I am guessing I will be about 60-75 percent dirt on my ride, that is my aim anyhow. I dropped the DR650SE for that reason. Having ridden that bike in the dirt, I was underwhelmed. It also feels a good bit heavier than the XRL.
How tall are you? The DR650 is not a great BIG MAN bike. The Honda is much better ... or your KTM. But the DR650 (with proper mods) can be pretty good.

BTW, dry weight of DR650 vs. XR650L are the same: 324 lbs.

But off road in stock form, the XR-L is much better. But once the DR has been modded up some, it's a whole new bike. But not great for tall guys, as it's too low for most.

60 to 75% dirt? Have you ever toured/travelled in Latin America before?
Short answer is: You're dreaming!
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  #12  
Old 22 May 2014
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Originally Posted by mollydog View Post
How tall are you? The DR650 is not a great BIG MAN bike. The Honda is much better ... or your KTM. But the DR650 (with proper mods) can be pretty good.

BTW, dry weight of DR650 vs. XR650L are the same: 324 lbs.

But off road in stock form, the XR-L is much better. But once the DR has been modded up some, it's a whole new bike. But not great for tall guys, as it's too low for most.

60 to 75% dirt? Have you ever toured/travelled in Latin America before?
Short answer is: You're dreaming!
Yep, I live in the US and all my travels will begin here. I am tall-ish at 6'1" and have no problem on the DRZ and my SXC reaching the ground. I don't imagine I will hit much dirt in SA, but since I do have plans to do the BAM, Mongolia and Africa, offroad abilities and lower weight seem like they would be rather important. At least I that is important to me. To be clear, the DR650 is not even a consideration for me.
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  #13  
Old 22 May 2014
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Originally Posted by mollydog View Post
I believe the KTM will require just about as much prep/mods as either
XR-L or DRZ400S. Parts? Just because a town in Honduras or Peru' has a Suzuki and Honda dealer DOES NOT mean that dealer will have parts on hand for your bike. They just won't! You will have to wait.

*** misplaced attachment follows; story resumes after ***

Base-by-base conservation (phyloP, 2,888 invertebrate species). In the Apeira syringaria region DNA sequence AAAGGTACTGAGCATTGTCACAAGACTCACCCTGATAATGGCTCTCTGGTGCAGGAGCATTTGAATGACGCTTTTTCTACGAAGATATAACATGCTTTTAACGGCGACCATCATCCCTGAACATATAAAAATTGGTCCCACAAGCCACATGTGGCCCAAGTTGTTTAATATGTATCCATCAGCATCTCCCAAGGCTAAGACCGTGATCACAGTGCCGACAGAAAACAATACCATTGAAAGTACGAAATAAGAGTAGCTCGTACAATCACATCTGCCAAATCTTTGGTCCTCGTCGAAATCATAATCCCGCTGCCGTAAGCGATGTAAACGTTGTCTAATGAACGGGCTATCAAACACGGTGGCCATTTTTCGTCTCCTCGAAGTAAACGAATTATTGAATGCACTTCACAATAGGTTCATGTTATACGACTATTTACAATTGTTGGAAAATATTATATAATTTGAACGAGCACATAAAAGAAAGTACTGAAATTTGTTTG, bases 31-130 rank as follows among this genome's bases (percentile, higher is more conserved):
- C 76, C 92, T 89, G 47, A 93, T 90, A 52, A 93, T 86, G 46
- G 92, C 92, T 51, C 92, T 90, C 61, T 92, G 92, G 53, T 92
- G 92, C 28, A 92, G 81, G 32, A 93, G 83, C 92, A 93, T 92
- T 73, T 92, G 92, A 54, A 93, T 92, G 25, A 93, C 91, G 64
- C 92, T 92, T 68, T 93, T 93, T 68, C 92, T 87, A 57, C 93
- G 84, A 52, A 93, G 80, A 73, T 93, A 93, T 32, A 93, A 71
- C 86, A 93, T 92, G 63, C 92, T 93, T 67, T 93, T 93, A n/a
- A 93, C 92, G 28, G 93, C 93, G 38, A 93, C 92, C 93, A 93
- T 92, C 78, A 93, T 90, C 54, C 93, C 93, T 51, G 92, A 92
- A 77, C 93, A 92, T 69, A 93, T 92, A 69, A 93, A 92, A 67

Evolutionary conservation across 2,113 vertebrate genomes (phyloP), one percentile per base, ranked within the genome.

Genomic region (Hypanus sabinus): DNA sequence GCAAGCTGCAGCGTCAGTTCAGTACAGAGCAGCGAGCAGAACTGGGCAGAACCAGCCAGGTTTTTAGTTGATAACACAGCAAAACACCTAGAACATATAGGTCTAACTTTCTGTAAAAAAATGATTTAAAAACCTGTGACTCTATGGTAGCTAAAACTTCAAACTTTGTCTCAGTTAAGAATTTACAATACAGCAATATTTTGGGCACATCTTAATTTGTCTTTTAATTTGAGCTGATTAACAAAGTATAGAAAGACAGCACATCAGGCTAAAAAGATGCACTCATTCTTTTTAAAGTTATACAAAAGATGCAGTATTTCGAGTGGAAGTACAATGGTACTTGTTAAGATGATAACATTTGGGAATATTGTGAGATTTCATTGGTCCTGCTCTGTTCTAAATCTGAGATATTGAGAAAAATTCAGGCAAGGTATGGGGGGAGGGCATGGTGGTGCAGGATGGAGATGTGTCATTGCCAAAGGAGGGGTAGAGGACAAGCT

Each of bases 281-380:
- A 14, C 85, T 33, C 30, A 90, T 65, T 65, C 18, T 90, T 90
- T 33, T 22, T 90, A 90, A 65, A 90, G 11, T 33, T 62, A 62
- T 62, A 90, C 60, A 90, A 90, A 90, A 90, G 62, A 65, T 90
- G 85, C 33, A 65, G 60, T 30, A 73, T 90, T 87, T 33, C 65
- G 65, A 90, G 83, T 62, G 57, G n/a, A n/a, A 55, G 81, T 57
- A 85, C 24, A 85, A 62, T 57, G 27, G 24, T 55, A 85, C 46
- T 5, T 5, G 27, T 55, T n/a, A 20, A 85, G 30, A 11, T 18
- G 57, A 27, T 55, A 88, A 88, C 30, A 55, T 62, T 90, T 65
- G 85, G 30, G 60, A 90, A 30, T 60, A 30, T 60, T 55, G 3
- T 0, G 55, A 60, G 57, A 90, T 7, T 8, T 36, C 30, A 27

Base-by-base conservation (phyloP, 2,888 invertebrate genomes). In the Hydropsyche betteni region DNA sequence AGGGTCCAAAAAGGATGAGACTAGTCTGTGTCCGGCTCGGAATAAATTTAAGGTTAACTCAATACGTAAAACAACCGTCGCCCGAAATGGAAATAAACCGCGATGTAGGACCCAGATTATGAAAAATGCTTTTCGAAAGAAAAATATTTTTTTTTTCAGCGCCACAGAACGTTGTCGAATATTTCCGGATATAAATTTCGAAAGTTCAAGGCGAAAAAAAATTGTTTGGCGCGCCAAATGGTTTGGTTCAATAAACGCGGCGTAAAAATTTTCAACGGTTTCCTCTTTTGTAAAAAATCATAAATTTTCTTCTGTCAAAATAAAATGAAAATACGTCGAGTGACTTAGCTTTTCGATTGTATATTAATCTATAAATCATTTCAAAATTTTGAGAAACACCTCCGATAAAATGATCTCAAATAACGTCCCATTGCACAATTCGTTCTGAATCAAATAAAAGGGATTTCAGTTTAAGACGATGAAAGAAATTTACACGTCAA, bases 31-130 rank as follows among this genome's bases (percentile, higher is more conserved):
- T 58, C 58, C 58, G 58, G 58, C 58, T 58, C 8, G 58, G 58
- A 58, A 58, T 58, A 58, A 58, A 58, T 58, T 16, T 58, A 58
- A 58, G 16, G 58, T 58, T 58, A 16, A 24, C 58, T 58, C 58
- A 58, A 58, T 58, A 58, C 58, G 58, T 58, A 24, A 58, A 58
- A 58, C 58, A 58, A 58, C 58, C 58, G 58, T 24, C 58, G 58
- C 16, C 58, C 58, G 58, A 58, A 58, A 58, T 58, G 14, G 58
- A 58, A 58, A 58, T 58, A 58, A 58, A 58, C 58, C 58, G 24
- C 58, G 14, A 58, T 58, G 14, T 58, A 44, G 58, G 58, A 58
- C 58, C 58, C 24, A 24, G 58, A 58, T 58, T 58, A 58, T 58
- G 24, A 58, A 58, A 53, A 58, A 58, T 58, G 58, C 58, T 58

Same with KTM. Set up a deal with a good KTM dealer in USA ... one email and parts on their way to you. In the end, probably about the same or shorter wait as ordering from a local Honda or Suzuki dealer.
Molly, that is a killer point. I haven't really considered thinking along those lines.
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  #14  
Old 23 May 2014
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Originally Posted by Chasbo View Post
Molly, that is a killer point. I haven't really considered thinking along those lines.
Also, if you follow what RTW Paul and other KTM 640 experts do ... you'll find the main bugaboos on that bike, carry the needed spare parts with you. Pretty sure this is what Paul is doing.

There are a few common failures on the 640's (which are commonly known among users) and most of the parts can be easily stowed on your bike for travel: Water pump kit, Valve gear bearings and a few other things I can't recall.

Most long time 640 riders KNOW when problems are coming and replace key parts as preventative maintenance, so no slow down when on the road.

Also, now-a-days ... there are several KTM dealers in S. America. I believe
Colombia, Ecuador, Peru', Chile and Argentina ALL have a KTM dealer(s).
Will they have parts for a bike they no longer make? Who knows? KTM is now BIG in S. America because of the Dakar race. Now a household brand.

Good luck with your planning! (talk to RTW Paul about Cent. America ... he's a border crossing God!)
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  #15  
Old 23 May 2014
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Quote:
Originally Posted by mollydog View Post
Also, if you follow what RTW Paul and other KTM 640 experts do ... you'll find the main bugaboos on that bike, carry the needed spare parts with you. Pretty sure this is what Paul is doing.

There are a few common failures on the 640's (which are commonly known among users) and most of the parts can be easily stowed on your bike for travel: Water pump kit, Valve gear bearings and a few other things I can't recall.

Most long time 640 riders KNOW when problems are coming and replace key parts as preventative maintenance, so no slow down when on the road.

Also, now-a-days ... there are several KTM dealers in S. America. I believe
Colombia, Ecuador, Peru', Chile and Argentina ALL have a KTM dealer(s).
Will they have parts for a bike they no longer make? Who knows? KTM is now BIG in S. America because of the Dakar race. Now a household brand.

Good luck with your planning! (talk to RTW Paul about Cent. America ... he's a border crossing God!)
Yeah, Paul is the man. I got his border crossing book. I chose SA/CA as my first leg because it should be the easiest for me to do. I will be following him like a hawk to see how he does on the BAM. I am well versed in bike maintenance, so working on the SXC doesn't bother me, it's just the fear that I will be miles from anywhere when it decides to act up.